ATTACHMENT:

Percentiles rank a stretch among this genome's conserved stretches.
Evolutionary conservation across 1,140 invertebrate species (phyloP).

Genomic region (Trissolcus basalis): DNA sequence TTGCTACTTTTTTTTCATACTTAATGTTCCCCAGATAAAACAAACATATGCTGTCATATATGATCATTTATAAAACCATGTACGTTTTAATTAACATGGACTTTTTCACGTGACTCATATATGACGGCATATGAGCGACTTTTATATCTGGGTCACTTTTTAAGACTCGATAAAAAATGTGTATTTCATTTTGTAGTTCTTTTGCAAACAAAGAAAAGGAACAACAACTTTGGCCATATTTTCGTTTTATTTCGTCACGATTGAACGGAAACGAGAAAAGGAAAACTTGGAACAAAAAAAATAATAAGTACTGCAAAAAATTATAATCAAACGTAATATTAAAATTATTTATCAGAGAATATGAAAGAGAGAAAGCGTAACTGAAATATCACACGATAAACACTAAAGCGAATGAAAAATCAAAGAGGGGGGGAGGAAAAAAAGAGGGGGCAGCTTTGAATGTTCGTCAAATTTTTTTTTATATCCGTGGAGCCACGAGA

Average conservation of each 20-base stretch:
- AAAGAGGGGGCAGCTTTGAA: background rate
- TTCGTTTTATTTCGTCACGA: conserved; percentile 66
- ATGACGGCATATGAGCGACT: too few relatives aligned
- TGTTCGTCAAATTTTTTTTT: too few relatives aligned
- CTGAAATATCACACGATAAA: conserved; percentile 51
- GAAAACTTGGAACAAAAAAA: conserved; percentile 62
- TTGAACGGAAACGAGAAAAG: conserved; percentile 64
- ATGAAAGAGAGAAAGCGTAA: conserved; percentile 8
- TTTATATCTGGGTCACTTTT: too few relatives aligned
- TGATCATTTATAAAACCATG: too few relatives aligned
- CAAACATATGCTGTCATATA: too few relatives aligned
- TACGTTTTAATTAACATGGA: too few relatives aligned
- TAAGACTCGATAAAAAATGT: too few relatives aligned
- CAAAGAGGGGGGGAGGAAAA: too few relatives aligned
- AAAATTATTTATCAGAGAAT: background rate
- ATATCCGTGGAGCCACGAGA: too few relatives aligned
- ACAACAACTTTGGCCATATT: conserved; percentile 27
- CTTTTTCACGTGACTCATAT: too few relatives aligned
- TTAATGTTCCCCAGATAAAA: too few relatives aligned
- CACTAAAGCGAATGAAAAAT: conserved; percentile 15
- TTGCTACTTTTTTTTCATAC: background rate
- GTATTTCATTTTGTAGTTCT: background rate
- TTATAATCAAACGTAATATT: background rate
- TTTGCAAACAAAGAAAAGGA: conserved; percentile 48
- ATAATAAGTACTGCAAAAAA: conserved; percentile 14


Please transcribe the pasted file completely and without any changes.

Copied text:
Percentiles rank a stretch among this genome's conserved stretches.
Evolutionary conservation across 1,140 invertebrate species (phyloP).

Genomic region (Trissolcus basalis): DNA sequence TTGCTACTTTTTTTTCATACTTAATGTTCCCCAGATAAAACAAACATATGCTGTCATATATGATCATTTATAAAACCATGTACGTTTTAATTAACATGGACTTTTTCACGTGACTCATATATGACGGCATATGAGCGACTTTTATATCTGGGTCACTTTTTAAGACTCGATAAAAAATGTGTATTTCATTTTGTAGTTCTTTTGCAAACAAAGAAAAGGAACAACAACTTTGGCCATATTTTCGTTTTATTTCGTCACGATTGAACGGAAACGAGAAAAGGAAAACTTGGAACAAAAAAAATAATAAGTACTGCAAAAAATTATAATCAAACGTAATATTAAAATTATTTATCAGAGAATATGAAAGAGAGAAAGCGTAACTGAAATATCACACGATAAACACTAAAGCGAATGAAAAATCAAAGAGGGGGGGAGGAAAAAAAGAGGGGGCAGCTTTGAATGTTCGTCAAATTTTTTTTTATATCCGTGGAGCCACGAGA

Average conservation of each 20-base stretch:
- AAAGAGGGGGCAGCTTTGAA: background rate
- TTCGTTTTATTTCGTCACGA: conserved; percentile 66
- ATGACGGCATATGAGCGACT: too few relatives aligned
- TGTTCGTCAAATTTTTTTTT: too few relatives aligned
- CTGAAATATCACACGATAAA: conserved; percentile 51
- GAAAACTTGGAACAAAAAAA: conserved; percentile 62
- TTGAACGGAAACGAGAAAAG: conserved; percentile 64
- ATGAAAGAGAGAAAGCGTAA: conserved; percentile 8
- TTTATATCTGGGTCACTTTT: too few relatives aligned
- TGATCATTTATAAAACCATG: too few relatives aligned
- CAAACATATGCTGTCATATA: too few relatives aligned
- TACGTTTTAATTAACATGGA: too few relatives aligned
- TAAGACTCGATAAAAAATGT: too few relatives aligned
- CAAAGAGGGGGGGAGGAAAA: too few relatives aligned
- AAAATTATTTATCAGAGAAT: background rate
- ATATCCGTGGAGCCACGAGA: too few relatives aligned
- ACAACAACTTTGGCCATATT: conserved; percentile 27
- CTTTTTCACGTGACTCATAT: too few relatives aligned
- TTAATGTTCCCCAGATAAAA: too few relatives aligned
- CACTAAAGCGAATGAAAAAT: conserved; percentile 15
- TTGCTACTTTTTTTTCATAC: background rate
- GTATTTCATTTTGTAGTTCT: background rate
- TTATAATCAAACGTAATATT: background rate
- TTTGCAAACAAAGAAAAGGA: conserved; percentile 48
- ATAATAAGTACTGCAAAAAA: conserved; percentile 14